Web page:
Speed dating for cheaters validating financial models
Interestingly, the results were almost women were refusing casual sex.
Was it simply a matter of a lack of interest, or were there other factors involved?
Terri Conley before them, researchers Andreas Baranowski and Heiko Hecht at the Johannes Gutenberg University of Mainz decided to conduct a series of experiments to test the Clark-Hatfield studies… First, they replicated the original study’s methodology.
In their study, Clark and Hatfield had their volunteers visit the Florida State University campus and approach members of the opposite sex with the line “Hey, I’ve noticed you around campus.
So let’s talk a little about what happens in a social situation.
The most significant find in Baranowski and Hecht’s study is how much their findings correspond with Terri Conley’s pleasure principle: women were less likely to be receptive to offers of casual sex because most of the time the sex wasn’t seen as being enjoyable enough to overcome the potential risks.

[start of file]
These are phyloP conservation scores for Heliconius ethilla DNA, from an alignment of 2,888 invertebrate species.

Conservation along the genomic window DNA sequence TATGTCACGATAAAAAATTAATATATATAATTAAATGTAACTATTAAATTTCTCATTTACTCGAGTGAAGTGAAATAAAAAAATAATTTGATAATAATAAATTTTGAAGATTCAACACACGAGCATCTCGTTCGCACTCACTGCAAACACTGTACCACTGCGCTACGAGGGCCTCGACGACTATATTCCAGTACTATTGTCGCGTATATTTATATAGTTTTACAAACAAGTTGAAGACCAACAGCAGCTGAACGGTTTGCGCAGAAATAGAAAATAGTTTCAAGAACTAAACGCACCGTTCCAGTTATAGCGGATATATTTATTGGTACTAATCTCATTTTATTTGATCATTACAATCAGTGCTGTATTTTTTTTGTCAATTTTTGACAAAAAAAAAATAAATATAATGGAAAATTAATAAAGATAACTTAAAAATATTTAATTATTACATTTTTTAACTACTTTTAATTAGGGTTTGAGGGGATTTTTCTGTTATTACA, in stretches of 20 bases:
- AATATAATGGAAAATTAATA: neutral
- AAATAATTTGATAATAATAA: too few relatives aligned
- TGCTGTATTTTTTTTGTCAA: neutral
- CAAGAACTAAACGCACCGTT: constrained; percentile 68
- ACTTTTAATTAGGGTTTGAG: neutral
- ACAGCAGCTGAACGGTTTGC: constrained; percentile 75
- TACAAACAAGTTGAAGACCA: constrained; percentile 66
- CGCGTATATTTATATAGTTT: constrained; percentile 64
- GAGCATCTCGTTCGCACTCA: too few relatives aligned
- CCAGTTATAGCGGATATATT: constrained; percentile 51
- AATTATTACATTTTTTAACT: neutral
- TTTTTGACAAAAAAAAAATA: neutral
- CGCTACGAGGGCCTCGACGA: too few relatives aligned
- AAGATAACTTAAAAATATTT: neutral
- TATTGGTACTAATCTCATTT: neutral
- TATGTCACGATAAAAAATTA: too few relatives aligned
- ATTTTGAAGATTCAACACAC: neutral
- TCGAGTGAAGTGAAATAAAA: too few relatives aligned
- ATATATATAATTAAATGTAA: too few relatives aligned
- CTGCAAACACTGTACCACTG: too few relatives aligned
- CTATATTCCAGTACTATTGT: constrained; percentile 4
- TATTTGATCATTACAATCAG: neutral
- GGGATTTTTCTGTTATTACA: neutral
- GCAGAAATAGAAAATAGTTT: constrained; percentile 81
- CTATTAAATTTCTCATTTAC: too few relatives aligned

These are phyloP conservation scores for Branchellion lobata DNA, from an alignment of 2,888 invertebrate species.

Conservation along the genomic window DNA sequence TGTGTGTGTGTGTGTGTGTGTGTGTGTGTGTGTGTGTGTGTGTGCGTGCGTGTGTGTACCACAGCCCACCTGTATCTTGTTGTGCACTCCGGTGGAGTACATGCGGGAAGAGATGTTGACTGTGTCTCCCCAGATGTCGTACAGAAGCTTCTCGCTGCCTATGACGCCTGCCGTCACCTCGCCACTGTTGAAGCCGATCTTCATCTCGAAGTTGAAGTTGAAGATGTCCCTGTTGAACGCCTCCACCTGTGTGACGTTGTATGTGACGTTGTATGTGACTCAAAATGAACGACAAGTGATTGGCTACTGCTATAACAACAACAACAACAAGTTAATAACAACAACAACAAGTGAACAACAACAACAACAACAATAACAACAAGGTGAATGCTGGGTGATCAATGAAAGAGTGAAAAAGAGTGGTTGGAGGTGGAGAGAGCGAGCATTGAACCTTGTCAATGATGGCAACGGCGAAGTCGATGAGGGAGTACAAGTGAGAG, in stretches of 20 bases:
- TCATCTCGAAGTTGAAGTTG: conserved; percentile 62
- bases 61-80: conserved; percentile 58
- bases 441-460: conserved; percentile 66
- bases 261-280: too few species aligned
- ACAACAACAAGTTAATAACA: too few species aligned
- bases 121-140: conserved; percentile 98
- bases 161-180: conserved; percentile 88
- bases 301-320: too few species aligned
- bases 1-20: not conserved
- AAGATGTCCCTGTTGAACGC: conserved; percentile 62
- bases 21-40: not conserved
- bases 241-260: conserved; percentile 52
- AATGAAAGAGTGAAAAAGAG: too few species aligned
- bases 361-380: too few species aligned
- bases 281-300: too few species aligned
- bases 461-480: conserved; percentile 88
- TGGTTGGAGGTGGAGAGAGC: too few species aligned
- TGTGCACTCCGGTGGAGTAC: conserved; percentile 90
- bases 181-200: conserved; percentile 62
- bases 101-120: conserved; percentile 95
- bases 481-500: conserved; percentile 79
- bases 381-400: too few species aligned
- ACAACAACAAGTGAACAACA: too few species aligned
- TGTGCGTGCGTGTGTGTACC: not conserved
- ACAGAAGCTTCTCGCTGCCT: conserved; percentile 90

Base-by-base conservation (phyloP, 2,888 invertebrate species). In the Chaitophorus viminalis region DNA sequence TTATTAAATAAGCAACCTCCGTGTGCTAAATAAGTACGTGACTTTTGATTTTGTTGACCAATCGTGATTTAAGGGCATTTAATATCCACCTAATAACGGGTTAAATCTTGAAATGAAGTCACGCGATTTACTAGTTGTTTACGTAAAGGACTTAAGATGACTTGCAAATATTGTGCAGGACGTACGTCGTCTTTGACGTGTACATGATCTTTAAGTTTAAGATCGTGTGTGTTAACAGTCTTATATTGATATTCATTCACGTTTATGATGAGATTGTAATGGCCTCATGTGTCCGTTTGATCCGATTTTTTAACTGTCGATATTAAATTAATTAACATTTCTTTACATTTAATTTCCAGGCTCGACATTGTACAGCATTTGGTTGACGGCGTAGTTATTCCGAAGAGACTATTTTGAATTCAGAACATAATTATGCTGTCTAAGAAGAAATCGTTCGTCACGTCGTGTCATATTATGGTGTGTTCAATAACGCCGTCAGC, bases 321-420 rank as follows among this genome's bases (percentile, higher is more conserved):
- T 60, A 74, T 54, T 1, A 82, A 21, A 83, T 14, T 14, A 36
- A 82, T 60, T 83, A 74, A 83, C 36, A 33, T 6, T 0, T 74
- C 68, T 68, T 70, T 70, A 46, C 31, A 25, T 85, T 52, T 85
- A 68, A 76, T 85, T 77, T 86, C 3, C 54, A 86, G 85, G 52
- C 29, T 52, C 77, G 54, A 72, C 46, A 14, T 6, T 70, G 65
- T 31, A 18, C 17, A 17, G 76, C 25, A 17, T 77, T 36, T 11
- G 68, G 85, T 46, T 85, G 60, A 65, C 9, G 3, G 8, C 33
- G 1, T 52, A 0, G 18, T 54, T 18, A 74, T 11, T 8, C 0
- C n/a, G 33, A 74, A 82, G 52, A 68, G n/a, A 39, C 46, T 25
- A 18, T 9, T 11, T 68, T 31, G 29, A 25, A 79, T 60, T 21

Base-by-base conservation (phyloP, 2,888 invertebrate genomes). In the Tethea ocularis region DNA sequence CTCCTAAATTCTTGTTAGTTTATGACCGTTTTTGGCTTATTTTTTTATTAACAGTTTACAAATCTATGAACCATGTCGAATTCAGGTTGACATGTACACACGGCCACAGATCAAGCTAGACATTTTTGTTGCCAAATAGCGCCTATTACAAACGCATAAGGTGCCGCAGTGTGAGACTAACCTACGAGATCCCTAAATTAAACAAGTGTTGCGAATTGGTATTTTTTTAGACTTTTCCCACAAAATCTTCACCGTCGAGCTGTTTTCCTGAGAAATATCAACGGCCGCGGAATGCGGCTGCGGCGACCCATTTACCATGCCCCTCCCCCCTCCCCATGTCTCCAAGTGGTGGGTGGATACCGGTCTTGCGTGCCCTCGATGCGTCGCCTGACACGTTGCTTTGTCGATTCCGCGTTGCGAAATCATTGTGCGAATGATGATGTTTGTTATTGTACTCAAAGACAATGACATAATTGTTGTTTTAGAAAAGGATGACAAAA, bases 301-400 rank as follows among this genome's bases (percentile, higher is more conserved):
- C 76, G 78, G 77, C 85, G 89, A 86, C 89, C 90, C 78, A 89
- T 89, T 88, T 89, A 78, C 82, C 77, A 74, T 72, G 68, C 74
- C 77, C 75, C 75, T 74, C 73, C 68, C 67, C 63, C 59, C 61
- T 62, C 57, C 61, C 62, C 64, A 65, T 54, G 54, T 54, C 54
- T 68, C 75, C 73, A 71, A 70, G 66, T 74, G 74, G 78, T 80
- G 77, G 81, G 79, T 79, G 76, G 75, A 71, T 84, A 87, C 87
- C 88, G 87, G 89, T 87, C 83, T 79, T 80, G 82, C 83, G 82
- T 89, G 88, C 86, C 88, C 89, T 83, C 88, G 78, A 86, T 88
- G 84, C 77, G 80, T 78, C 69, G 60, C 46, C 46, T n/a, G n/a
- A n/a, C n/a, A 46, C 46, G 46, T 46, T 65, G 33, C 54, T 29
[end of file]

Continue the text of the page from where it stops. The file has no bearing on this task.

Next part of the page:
The problem is that most of the time, men tend to broadcast that not only are they awful in bed but that the aftermath isn’t going to be a picnic either.
This rather neatly puts a stake in the heart of many of the evo-psych arguments about who’s biologically programmed to want sex; as soon as the social and safety factors are eliminated, the difference in interest for casual sex is negligible.
Of course, this is in a laboratory setting, which by its nature is going to affect the answers.
A woman’s response of “I have a boyfriend”, for example is taken as a challenge rather than as as soft no; PUAs are supposed to assume that this boyfriend is a fake and will mysteriously disappear when he’s demonstrated his higher value.
In practice what happens is that you end up getting men who are demonstrating that they are poorly socially calibrated and uncomfortably aggressive – suggesting that not only are they going to be shit in bed, but they’re potentially dangerous.